Print this page.
Home / Browse / Category / Counties, Cities, and Towns / Cities and Towns / Lawrence / Ravenden (Lawrence County)
Latitude and Longitude
2.079 square miles (2010 Census)
470 (2010 Census)
November 15, 1901
Historical Population as per the U.S. Census:
Ravenden, a small Lawrence County town near the Spring River, owes its origin to the completion of the railroad in the 1880s. With the development of the town along the tracks, it soon became an important trade center in the area. The business sector is no longer located on the original site. In 1947, the business sector slowly began to move to the newly completed U.S. Highway 63, where it remains today.
Long before white settlers began to develop the land along the Spring River, the Osage used the area as hunting grounds. The first important white settler to the area was William J. Ball, a former British soldier who had fought in the Napoleonic Wars and later in the War of 1812 at the Battle of New Orleans. Ball settled near present-day Ravenden along the Spring River in 1858. He named his developing settlement Opposition, saying it was in opposition to the nearest town of Smithville (Lawrence County). It never grew very large, and, when bypassed by the railroad in the 1880s, it quickly died.
With the completion of the main line of the Kansas City, Fort Scott and Memphis Railroad in 1883, it was decided to build a trunk line to the resort town of Ravenden Springs (Randolph County) some seven miles to the north. The new town at the intersection was to be called Ravenden Junction. Though the trunk line was never constructed, a settlement that had begun to develop along the main line before its completion began to thrive, especially with the completion of a depot and section house. Eventually, two passenger trains a day serviced the town. The last passenger coach passed through on December 8, 1967.
Sam and Trick Ball, sons of William Ball, were leaders in the development of Ravenden, establishing some of the town’s earliest businesses, including a general store, a drugstore, and a cotton gin. Water was provided by a town well dug by Jimmie Williams in 1883. With the establishment of a post office in 1891, the name Ravenden became official.
The local economy was driven by the production of cotton and cattle, both of which could be shipped by train. The abundance of timber led to a thriving lumber trade, especially railroad ties. The town was incorporated on November 15, 1901. The Bank of Ravenden, established on December 15, 1905, was in continuous operation until closing during the Great Depression in 1930. Around 1905, John C. Chun founded a short-lived weekly newspaper called The Ravenden Hustler.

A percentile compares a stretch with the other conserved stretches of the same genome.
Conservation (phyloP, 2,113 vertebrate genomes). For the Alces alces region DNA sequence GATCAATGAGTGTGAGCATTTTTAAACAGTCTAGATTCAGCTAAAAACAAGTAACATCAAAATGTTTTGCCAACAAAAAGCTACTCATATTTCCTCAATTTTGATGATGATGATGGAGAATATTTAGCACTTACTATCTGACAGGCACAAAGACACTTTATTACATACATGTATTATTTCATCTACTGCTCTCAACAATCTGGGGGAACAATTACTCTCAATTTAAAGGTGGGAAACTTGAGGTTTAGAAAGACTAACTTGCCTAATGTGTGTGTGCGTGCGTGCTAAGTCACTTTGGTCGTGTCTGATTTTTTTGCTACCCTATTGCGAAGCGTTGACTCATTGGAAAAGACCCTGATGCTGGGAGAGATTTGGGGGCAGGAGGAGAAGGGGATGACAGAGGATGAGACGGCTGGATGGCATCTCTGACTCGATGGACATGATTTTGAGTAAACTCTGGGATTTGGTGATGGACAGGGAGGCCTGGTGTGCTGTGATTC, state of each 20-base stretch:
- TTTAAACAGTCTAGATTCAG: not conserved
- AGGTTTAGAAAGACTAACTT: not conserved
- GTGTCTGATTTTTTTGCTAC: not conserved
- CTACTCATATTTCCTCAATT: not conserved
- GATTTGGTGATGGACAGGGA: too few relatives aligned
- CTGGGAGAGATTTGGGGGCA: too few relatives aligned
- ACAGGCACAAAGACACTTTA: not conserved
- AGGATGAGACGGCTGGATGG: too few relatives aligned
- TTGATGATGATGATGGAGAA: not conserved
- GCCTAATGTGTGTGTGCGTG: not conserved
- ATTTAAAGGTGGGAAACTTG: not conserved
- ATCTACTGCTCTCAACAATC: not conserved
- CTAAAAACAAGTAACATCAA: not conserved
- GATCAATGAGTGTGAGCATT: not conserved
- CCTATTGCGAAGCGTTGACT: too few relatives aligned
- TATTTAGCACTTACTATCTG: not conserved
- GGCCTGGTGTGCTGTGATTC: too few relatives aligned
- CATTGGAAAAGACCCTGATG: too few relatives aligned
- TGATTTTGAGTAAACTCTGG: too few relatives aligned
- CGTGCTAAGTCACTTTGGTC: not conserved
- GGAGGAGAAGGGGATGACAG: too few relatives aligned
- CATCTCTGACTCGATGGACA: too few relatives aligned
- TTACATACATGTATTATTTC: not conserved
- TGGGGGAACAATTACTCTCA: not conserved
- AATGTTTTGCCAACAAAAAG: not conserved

The first school building was constructed in 1887. This two-story frame structure was also used by local religious denominations and Masonic Lodge 451. A new brick schoolhouse was occupied in 1918 and remained in use until consolidation with Sloan-Hendrix in Imboden (Lawrence County) in the 1940s. At one time, there was also an African-American school a few miles outside of town. Later, a black teacher known as Prince Thomas conducted classes for the black children in a small frame house in town.
The first church building was constructed in 1905 by the Church of Christ. The Methodists built a church in 1951, followed by the Baptists in 1958.
Sometime in the 1930s, the town suffered a major fire that destroyed or damaged all but one of the businesses on Main Street. During the 1940s, the town slowly began to relocate to U.S. Highway 63, then under construction. When it was completed in 1947, the entire business district of the town relocated to its present site. A modern city-wide water system was completed in 1970.
Ravenden still maintains a small business district located on U.S. Highway 63. Perhaps the most striking feature of the town is a twelve-foot-tall raven first constructed off the highway in 1991. Twice, vandals have burned the statue. The present raven (as of 2010) was constructed in 1996.
For additional information:Dial, Ted. “History of Opposition-Ravenden Area.” Lawrence County Historical Quarterly 2 (Spring 1979): 11–24.
Lawrence County, Arkansas: 1815–2001. Paducah, KY: Turner Publishing Company, 2001.
McLeod, Walter E. Centennial History of Lawrence County. Russellville, AR: Russellville Printing Company, 1936.
Smith, Francis. “History of Opposition.” Lawrence County Historical Journal 11 (Fall 2006): 10–20.
Mike PolstonEncyclopedia of Arkansas History & Culture
Last Updated 1/23/2017
About this Entry: Contact the Encyclopedia / Submit a Comment / Submit a Narrative